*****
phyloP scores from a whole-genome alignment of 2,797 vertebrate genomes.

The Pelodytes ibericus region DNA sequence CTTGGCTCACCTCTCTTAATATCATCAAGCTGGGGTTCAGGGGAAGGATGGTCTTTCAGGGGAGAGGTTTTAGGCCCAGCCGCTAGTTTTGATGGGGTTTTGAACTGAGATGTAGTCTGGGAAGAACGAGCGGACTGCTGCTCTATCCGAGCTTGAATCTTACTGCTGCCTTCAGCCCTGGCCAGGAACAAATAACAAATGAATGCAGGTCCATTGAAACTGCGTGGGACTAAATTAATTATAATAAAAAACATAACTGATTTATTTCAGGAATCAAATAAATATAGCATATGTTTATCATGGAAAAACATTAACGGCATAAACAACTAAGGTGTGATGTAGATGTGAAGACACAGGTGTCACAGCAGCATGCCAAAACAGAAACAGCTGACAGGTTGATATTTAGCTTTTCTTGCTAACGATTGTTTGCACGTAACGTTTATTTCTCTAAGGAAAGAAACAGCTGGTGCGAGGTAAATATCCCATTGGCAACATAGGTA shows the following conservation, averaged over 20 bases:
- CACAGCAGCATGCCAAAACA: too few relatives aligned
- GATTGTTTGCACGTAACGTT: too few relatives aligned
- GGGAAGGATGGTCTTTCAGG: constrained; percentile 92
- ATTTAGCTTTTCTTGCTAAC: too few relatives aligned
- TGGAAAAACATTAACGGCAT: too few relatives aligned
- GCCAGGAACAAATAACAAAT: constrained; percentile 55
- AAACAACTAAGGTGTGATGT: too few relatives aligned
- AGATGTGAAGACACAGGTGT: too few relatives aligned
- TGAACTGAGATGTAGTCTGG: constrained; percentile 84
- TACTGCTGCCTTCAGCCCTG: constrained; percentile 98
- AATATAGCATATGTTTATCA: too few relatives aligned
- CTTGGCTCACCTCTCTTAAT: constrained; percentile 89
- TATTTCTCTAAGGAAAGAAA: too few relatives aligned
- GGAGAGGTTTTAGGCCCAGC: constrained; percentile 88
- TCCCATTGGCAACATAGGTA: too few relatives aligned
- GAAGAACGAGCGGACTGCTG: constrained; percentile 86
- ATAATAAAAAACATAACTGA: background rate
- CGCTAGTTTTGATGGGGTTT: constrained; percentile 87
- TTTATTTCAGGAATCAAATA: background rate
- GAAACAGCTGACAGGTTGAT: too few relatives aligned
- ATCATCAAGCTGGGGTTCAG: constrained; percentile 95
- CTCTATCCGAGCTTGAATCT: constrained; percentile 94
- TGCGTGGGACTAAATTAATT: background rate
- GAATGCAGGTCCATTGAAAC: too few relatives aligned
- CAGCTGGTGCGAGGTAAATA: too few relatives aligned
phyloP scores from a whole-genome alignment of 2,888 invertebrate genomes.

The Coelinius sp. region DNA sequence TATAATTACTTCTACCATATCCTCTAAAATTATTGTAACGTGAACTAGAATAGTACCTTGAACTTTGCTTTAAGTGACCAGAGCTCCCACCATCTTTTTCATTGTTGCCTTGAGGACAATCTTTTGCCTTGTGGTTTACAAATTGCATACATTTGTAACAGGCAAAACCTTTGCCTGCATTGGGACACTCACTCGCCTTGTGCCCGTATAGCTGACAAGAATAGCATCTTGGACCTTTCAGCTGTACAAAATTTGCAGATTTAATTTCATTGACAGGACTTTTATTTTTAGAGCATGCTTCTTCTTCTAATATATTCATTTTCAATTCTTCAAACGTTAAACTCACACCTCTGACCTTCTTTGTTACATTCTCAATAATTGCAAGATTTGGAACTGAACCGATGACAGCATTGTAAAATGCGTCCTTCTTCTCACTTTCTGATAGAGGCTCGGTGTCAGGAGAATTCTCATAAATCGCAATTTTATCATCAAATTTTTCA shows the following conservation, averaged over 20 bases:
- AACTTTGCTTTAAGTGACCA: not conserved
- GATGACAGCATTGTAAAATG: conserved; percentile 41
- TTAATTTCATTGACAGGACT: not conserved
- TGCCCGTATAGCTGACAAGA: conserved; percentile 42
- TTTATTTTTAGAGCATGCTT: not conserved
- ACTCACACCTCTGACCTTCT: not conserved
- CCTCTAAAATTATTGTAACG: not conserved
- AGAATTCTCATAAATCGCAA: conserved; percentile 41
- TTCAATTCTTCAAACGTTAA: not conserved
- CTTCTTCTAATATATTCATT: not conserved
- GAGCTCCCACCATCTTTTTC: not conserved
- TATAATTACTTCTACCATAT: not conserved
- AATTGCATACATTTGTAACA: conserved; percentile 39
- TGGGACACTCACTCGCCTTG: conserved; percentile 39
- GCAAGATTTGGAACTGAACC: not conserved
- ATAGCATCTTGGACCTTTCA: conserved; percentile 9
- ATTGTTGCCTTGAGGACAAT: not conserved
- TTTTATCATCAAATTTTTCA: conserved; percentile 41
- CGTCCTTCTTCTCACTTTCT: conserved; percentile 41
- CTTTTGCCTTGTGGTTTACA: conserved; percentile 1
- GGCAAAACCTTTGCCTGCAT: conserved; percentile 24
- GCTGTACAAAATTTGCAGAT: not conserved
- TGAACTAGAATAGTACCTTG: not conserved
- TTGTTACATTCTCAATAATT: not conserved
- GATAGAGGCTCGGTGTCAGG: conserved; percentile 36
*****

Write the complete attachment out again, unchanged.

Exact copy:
phyloP scores from a whole-genome alignment of 2,797 vertebrate genomes.

The Pelodytes ibericus region DNA sequence CTTGGCTCACCTCTCTTAATATCATCAAGCTGGGGTTCAGGGGAAGGATGGTCTTTCAGGGGAGAGGTTTTAGGCCCAGCCGCTAGTTTTGATGGGGTTTTGAACTGAGATGTAGTCTGGGAAGAACGAGCGGACTGCTGCTCTATCCGAGCTTGAATCTTACTGCTGCCTTCAGCCCTGGCCAGGAACAAATAACAAATGAATGCAGGTCCATTGAAACTGCGTGGGACTAAATTAATTATAATAAAAAACATAACTGATTTATTTCAGGAATCAAATAAATATAGCATATGTTTATCATGGAAAAACATTAACGGCATAAACAACTAAGGTGTGATGTAGATGTGAAGACACAGGTGTCACAGCAGCATGCCAAAACAGAAACAGCTGACAGGTTGATATTTAGCTTTTCTTGCTAACGATTGTTTGCACGTAACGTTTATTTCTCTAAGGAAAGAAACAGCTGGTGCGAGGTAAATATCCCATTGGCAACATAGGTA shows the following conservation, averaged over 20 bases:
- CACAGCAGCATGCCAAAACA: too few relatives aligned
- GATTGTTTGCACGTAACGTT: too few relatives aligned
- GGGAAGGATGGTCTTTCAGG: constrained; percentile 92
- ATTTAGCTTTTCTTGCTAAC: too few relatives aligned
- TGGAAAAACATTAACGGCAT: too few relatives aligned
- GCCAGGAACAAATAACAAAT: constrained; percentile 55
- AAACAACTAAGGTGTGATGT: too few relatives aligned
- AGATGTGAAGACACAGGTGT: too few relatives aligned
- TGAACTGAGATGTAGTCTGG: constrained; percentile 84
- TACTGCTGCCTTCAGCCCTG: constrained; percentile 98
- AATATAGCATATGTTTATCA: too few relatives aligned
- CTTGGCTCACCTCTCTTAAT: constrained; percentile 89
- TATTTCTCTAAGGAAAGAAA: too few relatives aligned
- GGAGAGGTTTTAGGCCCAGC: constrained; percentile 88
- TCCCATTGGCAACATAGGTA: too few relatives aligned
- GAAGAACGAGCGGACTGCTG: constrained; percentile 86
- ATAATAAAAAACATAACTGA: background rate
- CGCTAGTTTTGATGGGGTTT: constrained; percentile 87
- TTTATTTCAGGAATCAAATA: background rate
- GAAACAGCTGACAGGTTGAT: too few relatives aligned
- ATCATCAAGCTGGGGTTCAG: constrained; percentile 95
- CTCTATCCGAGCTTGAATCT: constrained; percentile 94
- TGCGTGGGACTAAATTAATT: background rate
- GAATGCAGGTCCATTGAAAC: too few relatives aligned
- CAGCTGGTGCGAGGTAAATA: too few relatives aligned
phyloP scores from a whole-genome alignment of 2,888 invertebrate genomes.

The Coelinius sp. region DNA sequence TATAATTACTTCTACCATATCCTCTAAAATTATTGTAACGTGAACTAGAATAGTACCTTGAACTTTGCTTTAAGTGACCAGAGCTCCCACCATCTTTTTCATTGTTGCCTTGAGGACAATCTTTTGCCTTGTGGTTTACAAATTGCATACATTTGTAACAGGCAAAACCTTTGCCTGCATTGGGACACTCACTCGCCTTGTGCCCGTATAGCTGACAAGAATAGCATCTTGGACCTTTCAGCTGTACAAAATTTGCAGATTTAATTTCATTGACAGGACTTTTATTTTTAGAGCATGCTTCTTCTTCTAATATATTCATTTTCAATTCTTCAAACGTTAAACTCACACCTCTGACCTTCTTTGTTACATTCTCAATAATTGCAAGATTTGGAACTGAACCGATGACAGCATTGTAAAATGCGTCCTTCTTCTCACTTTCTGATAGAGGCTCGGTGTCAGGAGAATTCTCATAAATCGCAATTTTATCATCAAATTTTTCA shows the following conservation, averaged over 20 bases:
- AACTTTGCTTTAAGTGACCA: not conserved
- GATGACAGCATTGTAAAATG: conserved; percentile 41
- TTAATTTCATTGACAGGACT: not conserved
- TGCCCGTATAGCTGACAAGA: conserved; percentile 42
- TTTATTTTTAGAGCATGCTT: not conserved
- ACTCACACCTCTGACCTTCT: not conserved
- CCTCTAAAATTATTGTAACG: not conserved
- AGAATTCTCATAAATCGCAA: conserved; percentile 41
- TTCAATTCTTCAAACGTTAA: not conserved
- CTTCTTCTAATATATTCATT: not conserved
- GAGCTCCCACCATCTTTTTC: not conserved
- TATAATTACTTCTACCATAT: not conserved
- AATTGCATACATTTGTAACA: conserved; percentile 39
- TGGGACACTCACTCGCCTTG: conserved; percentile 39
- GCAAGATTTGGAACTGAACC: not conserved
- ATAGCATCTTGGACCTTTCA: conserved; percentile 9
- ATTGTTGCCTTGAGGACAAT: not conserved
- TTTTATCATCAAATTTTTCA: conserved; percentile 41
- CGTCCTTCTTCTCACTTTCT: conserved; percentile 41
- CTTTTGCCTTGTGGTTTACA: conserved; percentile 1
- GGCAAAACCTTTGCCTGCAT: conserved; percentile 24
- GCTGTACAAAATTTGCAGAT: not conserved
- TGAACTAGAATAGTACCTTG: not conserved
- TTGTTACATTCTCAATAATT: not conserved
- GATAGAGGCTCGGTGTCAGG: conserved; percentile 36